The Last Of Us Review
…the game to beat for Game of the Year 2013.” – IGN
“…a terrific feat of storytelling, design, art direction, and performance.” – Kotaku
“…looks the downfall of humanity in the eyes and doesn’t blink.” – Gamespot
Developer: Naughty Dog
Publisher: Sony Computer Entertainment
Genre: Action-adventure, survival horror
Platform(s): PlayStation 3
[dropcap]P[/dropcap]raise comes from every corner for Naughty Dog’s new cinematic survival action game, The Last of US. It’s being howled about as a masterpiece of a gaming generation and as an artistic achievement. Personally, I beg to differ; however, before I follow that road to its end, let’s just look at the usual review. Without spoiling any of the fun for you, The Last of Us follows what you’d expect from zombie fiction – post-apocalyptic world, refugee camps, wandering bandits, complete governmental collapse, and desperate survivors doing what we expect them to do; survive. IGN’s review called it “a near-perfect analog for The Road, a literary masterpiece written by Cormac McCarthy” and I’m not sure that could be a more fitting description.
The narrative, itself, brings nothing new to the table. It borrows off Alfonso Cuaron’s adaptation of P.D. James’ The Children of Men and Cormac McCarthy’s novel, The Road and uses them for much of the games inspiration. The game essentially uses the post-apocalyptic environment to force gamers to see the contrast of the human desire to forge connections with the will to survive. It also brings players a more intimate, human story, you know? Like every other post-apocalyptic piece. So, if this game brings nothing new to the table, why is it so critically acclaimed?
Well, Naughty Dog managed to design a game that not only looks beautiful but plays beautifully too. They weaved strong characters and slowed the pace down (in comparison to their Uncharted series) to bring gamers a more realistic experience with a more down-to-earth profile. In essence, they took what we expect from the zombie genre and a damn good job at presenting it. Alongside Naughty Dog’s impressive storytelling abilities, the game design fits rather well with the narrative. With their new AI system, enemies react more realistically to player actions. Enemies will drop to cover after spotting a player, call for backup if they find themselves overwhelmed or use player weaknesses to their advantage, such as low ammunition or using their fellow AI to distract the player. Enemies are often ruthless and the combat seemingly unforgiving. The chaotic and sloppy firefights often lead to almost savage conclusions. In many instances, I cringed during some of the combat executions but with the scarcity of ammunition, and supplies, a small amount of carrying space and numerous combat scenarios, The Last of Us never fails to create unique experience in every encounter.
Now Naughty Dog managed to create a stellar form of a cinematic blockbuster within the constraints of a linear film-like video game experience. They got the graphical detail down in every aspect, put together a musical score that fit eerily well with the savage nature of the game and, all in all, they gave us one hell of a good story. I admit that it is one of the most well designed games to date but it fails to constitute as an artistic achievement. The Last of Us, at most, is an example of a product perfected in a popular formula. It’s as Matt Sainsbury’s said in his review when he called the game, “popcorn entertainment.” It may be acquiring seemingly unanimous praise but that doesn’t make it a marvel in the industry. The Avengers received similar unanimous praise but it’s definitely not considered to be on the same level as Citizen Kane. Unlike McCarthy or P.D. James works, the Last of Us doesn’t hold that deeper and mysterious meaning commonly associated with an artistic masterpiece. Each and any potential meaning in the game is spelled out for gamers within those blockbuster constraints. Like the Avengers, the Last of Us is a fun experience, not an intellectual one.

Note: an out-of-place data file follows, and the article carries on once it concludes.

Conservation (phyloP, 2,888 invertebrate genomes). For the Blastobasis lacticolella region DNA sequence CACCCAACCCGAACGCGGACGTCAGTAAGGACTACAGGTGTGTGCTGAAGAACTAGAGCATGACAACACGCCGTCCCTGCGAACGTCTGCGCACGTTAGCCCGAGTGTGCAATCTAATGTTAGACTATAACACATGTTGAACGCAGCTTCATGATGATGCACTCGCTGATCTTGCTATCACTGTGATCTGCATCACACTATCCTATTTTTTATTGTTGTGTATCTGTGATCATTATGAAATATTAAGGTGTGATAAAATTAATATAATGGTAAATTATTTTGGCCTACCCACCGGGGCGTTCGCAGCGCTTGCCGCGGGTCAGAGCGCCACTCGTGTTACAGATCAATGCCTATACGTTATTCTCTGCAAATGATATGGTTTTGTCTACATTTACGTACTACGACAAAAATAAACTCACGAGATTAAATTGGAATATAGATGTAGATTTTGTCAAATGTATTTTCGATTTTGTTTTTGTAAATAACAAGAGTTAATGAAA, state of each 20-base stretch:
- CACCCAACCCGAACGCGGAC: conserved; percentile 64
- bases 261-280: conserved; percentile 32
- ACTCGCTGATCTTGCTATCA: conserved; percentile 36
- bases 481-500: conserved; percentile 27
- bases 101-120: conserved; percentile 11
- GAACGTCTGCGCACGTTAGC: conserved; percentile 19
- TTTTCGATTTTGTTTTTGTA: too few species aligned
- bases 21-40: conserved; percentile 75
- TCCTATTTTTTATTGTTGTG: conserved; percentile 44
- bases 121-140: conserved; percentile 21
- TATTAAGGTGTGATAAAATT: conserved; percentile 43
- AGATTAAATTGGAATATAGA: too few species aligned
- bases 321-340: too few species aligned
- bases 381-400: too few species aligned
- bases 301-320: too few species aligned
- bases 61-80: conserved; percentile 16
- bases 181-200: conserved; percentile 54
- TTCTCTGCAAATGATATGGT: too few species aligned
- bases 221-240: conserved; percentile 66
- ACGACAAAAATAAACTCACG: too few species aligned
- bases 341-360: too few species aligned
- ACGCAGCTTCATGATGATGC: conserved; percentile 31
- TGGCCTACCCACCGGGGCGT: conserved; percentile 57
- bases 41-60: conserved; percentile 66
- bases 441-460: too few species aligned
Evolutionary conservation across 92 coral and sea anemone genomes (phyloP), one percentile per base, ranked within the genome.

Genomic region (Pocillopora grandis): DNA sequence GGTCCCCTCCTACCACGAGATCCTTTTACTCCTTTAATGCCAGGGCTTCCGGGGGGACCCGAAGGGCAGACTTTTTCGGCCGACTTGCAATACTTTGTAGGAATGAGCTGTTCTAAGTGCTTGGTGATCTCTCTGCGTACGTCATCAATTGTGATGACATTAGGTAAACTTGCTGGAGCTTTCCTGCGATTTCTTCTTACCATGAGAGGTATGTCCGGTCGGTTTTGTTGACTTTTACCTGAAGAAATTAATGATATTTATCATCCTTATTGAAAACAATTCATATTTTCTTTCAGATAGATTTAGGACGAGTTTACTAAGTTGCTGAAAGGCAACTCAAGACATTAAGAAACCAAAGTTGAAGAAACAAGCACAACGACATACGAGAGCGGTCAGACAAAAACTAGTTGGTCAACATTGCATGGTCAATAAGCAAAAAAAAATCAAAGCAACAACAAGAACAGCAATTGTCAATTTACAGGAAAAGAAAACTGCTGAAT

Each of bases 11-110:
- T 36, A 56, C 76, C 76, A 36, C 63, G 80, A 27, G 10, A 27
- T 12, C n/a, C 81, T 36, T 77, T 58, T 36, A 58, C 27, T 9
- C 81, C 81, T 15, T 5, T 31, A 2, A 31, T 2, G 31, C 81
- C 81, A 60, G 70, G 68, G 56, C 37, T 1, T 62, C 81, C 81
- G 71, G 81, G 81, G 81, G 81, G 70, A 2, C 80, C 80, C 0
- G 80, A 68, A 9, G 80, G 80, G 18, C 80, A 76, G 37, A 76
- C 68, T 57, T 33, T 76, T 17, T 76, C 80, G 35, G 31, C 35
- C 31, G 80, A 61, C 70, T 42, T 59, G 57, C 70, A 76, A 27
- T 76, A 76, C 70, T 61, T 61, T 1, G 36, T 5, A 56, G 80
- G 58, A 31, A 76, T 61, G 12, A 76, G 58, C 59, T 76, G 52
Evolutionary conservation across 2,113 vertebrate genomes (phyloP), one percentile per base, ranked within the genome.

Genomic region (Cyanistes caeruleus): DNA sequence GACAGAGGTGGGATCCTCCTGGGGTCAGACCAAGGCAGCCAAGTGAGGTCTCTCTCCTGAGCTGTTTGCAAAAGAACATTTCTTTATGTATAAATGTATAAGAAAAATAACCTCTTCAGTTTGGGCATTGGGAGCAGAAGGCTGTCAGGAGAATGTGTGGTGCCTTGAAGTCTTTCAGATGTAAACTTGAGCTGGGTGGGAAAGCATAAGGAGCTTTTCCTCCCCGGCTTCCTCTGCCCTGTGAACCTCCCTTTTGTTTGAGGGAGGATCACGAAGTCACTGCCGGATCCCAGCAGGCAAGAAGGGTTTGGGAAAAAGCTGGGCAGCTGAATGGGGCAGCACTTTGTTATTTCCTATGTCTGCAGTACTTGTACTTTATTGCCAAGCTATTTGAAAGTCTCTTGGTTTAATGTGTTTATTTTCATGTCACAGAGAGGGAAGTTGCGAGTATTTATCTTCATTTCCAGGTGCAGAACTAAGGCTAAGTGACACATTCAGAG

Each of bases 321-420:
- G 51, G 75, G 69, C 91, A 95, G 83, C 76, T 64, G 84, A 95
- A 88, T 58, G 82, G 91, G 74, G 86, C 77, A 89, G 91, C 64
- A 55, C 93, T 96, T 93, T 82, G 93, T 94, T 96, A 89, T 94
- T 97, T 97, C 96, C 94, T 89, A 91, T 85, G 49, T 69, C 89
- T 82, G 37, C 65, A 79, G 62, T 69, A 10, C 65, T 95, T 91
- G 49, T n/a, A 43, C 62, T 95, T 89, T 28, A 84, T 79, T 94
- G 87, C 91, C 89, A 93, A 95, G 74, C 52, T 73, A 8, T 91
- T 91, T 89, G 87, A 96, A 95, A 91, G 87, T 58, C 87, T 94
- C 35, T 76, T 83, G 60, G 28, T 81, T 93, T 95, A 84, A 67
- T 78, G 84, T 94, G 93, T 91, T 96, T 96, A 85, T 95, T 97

As gamers, our emotions, actions, and decisions were guided along that linear platform without leaving any room for any other messages. The combat, crafting, and stealth mechanics gave players that sense of freedom but were merely there to guide them down that one linear path. Sure, certain events will occur, locations will be seen, and details will be given to them but a player cannot interact with them. Those events, locations, and details are there because they should be, because they are expected to be. They’re not there to incorporate a subtle philosophy or broaden an overall message. They’re there to improve production value, nothing more and nothing less. The Last of Us merely borrows from the giants of zombie and post-apocalyptic fiction and formatted it perfectly into a popular platform (aka video games). Needless to say, The Last of Us does manage to weave together the growth of two characters and pit them against dark and desperate odds extraordinarily well. The game may start off with an overly familiar setting but it does manage to end on a surprisingly shocking note. In between some challenging and savage combat, the world Joel and Ellie is riddled with artistic ingenuity and impressive realism. Naughty Dog did an excellent job at creating a strong story-driven experience but they failed to challenge our morality or raise any underlying social, economic, or political issues with their design. In the end, it’s a damn good game with a damn good story made by some pretty damn good developers but it’s certainly no Citizen Kane. I highly recommend it to any gamer.
- Strong immersive narrative
- Fluid/challenging gameplay
- Slow paced singleplayer/ multiplayer
- Impressive graphical design, musical score, and game design
- Combat elements break immersion (i.e. Ellie going unnoticed in plain site)
- Strictly linear experience